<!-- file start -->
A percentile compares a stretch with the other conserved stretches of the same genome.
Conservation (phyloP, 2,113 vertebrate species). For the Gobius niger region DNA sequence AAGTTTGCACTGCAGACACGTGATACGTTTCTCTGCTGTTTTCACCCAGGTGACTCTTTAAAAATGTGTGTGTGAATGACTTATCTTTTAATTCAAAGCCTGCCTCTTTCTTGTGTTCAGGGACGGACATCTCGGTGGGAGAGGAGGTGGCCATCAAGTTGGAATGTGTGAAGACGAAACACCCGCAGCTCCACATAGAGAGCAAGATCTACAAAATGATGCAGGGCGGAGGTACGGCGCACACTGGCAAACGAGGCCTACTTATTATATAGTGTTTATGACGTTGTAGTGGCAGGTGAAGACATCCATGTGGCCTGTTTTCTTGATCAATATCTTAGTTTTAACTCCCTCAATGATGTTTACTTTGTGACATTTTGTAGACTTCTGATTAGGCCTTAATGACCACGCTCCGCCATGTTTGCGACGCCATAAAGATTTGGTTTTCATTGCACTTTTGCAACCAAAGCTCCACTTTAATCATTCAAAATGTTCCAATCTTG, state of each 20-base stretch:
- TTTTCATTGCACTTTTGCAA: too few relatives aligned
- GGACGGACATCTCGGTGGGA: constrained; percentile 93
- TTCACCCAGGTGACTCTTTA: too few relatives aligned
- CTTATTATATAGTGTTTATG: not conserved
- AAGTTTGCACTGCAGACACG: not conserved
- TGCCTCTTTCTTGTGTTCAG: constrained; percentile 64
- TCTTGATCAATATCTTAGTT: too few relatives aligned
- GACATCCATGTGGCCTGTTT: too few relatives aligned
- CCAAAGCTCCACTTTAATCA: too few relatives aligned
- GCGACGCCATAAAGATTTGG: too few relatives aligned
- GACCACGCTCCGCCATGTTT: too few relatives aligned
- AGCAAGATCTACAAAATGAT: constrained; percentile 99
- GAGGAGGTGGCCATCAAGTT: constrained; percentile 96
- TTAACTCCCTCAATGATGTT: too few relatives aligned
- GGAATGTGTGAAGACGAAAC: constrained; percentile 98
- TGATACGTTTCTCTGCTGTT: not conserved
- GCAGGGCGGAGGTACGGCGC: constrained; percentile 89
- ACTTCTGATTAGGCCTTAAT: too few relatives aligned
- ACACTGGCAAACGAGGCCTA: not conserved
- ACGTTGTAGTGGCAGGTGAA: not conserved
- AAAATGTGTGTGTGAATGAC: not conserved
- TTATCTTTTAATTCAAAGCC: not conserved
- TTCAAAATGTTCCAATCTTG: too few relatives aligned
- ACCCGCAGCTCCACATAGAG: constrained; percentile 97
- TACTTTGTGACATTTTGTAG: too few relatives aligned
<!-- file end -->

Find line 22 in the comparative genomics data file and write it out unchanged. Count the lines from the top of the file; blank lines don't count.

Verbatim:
- ACGTTGTAGTGGCAGGTGAA: not conserved